Red Hat Summit: ...But They'll Sell a Desktop Anyway
Red Hat psyched out the press corps a bit, delaying questions about their online desktop strategy until a second press conference at noon, local time. There, we thought we would get the skinny on this new "online desktop" model.
Would that this were true.
Capitalizing on a pre-existing channel in developing nations, Red Hat instead announced their new Global Desktop program, geared to deploy on Intel's Classmate, Affordable, Community, and Low-Cost PC product line.
The Global Desktop, coming out in June, will not be marketed as a separate software product. Rather, Red Hat defines it as a combined hardware/software answer to a problem for systems builders in these nations who can't afford a Windows-based solution. The product, fully certified for these Intel PCs, can be loaded by Intel systems builders and resellers to meet client needs, according to Gerry Riveros, Product Marketing Manager.
By being certified for just these Intel PCs, Red Hat takes advantage of Intel's very strong channel in these nations, and hedges its bets against these low-cost Intel PC's competitive position against the One Laptop Per Child project, which Red Hat is also heavily invested.
This offering is not an OEM--Intel isn't going to preload these low-end PCs with Red Hat. Nor is this going to be another machine with the Sugar interface, like the OLPC's X0 device. It will be up to the Intel system builders to get it installed and sell it, and it will look and feel like a stripped-down Red Hat desktop.
By launching this program, Red Hat also neatly sidesteps another barrier to desktop deployment: support. It will be the systems builders that will bear the brunt of the support issues, and what support that does move up the stream to Red Hat will be coming from homogenized, certified Intel PC platforms—so no weird hardware support issues.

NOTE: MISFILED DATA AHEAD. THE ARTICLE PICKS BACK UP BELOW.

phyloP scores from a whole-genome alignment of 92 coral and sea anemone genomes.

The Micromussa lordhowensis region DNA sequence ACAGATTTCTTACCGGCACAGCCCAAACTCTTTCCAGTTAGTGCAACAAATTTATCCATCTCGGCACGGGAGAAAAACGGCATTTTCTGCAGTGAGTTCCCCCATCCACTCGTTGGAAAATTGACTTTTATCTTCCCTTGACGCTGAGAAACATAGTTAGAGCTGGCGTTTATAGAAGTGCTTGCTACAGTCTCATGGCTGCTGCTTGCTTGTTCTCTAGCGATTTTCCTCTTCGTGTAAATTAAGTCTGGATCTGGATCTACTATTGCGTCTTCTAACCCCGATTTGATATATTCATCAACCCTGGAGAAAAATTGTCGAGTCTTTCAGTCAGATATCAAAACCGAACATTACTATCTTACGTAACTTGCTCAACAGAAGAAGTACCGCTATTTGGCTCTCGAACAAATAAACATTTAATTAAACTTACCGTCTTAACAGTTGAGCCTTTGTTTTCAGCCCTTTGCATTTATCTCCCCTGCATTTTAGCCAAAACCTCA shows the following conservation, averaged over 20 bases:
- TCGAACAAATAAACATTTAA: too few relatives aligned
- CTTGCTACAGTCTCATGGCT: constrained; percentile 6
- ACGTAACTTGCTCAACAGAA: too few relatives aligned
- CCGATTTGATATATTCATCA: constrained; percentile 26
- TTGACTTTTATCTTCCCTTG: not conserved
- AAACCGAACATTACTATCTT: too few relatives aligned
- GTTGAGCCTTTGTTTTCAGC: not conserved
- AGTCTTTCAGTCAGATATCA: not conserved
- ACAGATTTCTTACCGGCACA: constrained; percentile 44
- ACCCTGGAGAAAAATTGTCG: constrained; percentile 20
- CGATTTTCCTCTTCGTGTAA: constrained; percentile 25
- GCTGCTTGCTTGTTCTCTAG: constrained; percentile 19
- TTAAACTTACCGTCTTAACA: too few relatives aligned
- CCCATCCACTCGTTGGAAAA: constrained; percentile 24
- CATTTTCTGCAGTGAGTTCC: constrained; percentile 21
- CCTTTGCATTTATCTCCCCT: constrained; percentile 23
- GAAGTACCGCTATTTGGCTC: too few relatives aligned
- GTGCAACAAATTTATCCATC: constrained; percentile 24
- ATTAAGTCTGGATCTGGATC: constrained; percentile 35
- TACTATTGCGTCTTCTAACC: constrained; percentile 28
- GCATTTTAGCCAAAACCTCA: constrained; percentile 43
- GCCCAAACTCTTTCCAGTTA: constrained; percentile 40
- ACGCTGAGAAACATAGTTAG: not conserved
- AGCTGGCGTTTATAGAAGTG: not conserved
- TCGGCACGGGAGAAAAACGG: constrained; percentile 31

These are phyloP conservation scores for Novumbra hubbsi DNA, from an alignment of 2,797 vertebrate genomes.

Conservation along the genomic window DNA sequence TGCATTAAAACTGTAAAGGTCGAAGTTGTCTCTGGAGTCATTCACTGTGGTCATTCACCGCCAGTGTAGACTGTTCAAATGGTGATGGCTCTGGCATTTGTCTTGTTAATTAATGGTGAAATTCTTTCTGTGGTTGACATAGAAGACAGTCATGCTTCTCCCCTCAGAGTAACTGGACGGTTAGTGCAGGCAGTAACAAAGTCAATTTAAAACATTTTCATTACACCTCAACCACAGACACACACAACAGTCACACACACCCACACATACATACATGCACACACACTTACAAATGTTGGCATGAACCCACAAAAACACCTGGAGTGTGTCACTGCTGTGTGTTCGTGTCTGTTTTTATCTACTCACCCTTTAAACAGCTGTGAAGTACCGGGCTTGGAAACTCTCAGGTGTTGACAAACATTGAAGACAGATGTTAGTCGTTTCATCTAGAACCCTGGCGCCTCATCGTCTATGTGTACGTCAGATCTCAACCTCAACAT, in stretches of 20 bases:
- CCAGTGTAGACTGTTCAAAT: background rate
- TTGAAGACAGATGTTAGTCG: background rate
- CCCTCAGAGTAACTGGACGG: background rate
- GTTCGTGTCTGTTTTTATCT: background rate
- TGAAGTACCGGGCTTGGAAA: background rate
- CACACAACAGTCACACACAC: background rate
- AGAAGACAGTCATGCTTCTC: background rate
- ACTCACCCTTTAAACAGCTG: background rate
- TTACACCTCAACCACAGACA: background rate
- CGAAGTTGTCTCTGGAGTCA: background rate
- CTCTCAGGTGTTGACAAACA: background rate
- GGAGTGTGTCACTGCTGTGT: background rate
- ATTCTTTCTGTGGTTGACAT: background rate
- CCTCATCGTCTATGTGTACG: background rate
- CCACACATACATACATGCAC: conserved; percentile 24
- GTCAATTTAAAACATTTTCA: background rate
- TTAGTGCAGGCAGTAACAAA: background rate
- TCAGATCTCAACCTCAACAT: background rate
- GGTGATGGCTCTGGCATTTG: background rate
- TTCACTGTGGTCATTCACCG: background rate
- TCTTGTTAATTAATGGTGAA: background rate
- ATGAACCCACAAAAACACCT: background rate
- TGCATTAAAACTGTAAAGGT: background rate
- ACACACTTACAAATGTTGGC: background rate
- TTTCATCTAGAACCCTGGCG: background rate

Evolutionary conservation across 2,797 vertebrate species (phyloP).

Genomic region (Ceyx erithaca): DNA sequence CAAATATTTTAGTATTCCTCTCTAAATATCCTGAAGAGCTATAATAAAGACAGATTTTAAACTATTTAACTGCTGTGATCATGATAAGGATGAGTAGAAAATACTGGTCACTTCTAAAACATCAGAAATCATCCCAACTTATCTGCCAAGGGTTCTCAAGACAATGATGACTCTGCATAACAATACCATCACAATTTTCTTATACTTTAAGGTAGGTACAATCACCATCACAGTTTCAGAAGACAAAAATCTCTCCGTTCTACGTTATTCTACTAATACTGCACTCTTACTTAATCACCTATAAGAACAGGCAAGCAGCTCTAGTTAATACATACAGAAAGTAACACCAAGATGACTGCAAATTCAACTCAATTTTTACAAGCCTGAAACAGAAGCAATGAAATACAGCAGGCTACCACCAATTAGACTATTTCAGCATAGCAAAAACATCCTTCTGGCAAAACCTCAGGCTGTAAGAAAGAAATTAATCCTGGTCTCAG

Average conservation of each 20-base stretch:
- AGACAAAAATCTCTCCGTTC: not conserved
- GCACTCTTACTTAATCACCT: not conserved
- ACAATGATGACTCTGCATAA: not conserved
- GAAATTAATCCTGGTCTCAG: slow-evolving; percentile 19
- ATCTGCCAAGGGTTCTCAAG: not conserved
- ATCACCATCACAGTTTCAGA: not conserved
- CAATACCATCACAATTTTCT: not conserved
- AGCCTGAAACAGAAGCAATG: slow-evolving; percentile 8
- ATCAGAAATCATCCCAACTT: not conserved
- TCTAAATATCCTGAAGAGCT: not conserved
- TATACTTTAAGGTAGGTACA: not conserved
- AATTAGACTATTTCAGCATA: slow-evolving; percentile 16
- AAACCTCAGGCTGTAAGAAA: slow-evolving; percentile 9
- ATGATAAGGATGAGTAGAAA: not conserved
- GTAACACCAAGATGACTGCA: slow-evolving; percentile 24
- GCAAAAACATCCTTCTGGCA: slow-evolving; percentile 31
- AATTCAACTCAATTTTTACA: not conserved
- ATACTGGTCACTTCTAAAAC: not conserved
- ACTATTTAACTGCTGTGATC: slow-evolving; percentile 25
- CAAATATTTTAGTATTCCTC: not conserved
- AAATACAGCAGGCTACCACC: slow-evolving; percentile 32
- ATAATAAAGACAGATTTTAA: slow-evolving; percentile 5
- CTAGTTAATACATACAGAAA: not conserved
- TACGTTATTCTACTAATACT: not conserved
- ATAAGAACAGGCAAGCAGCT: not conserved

What was really interesting was this announcement came literally hours after Red Hat made statements about a dead client paradigm: that online software services would be the answer. And yet, here they were marketing a traditional client to developing nations.
Riveros made it clear that this would be an evolving desktop solution, and many of the client ideas that Red Hat would be moving towards would end up in the Global Desktop, eventually. The product's two-year support cycle will ensure faster rev times.
It will be interesting to see if this will work, because even Red Hat acknowledges that there's already demand for this kind of hardware-certified solution in the US and Europe, particularly in the small- to medium sized business space. But, let's face it--there's no ready-made hardware/distribution channel in SMB yet, and there is this one all set and rarin' to go in the developing nations.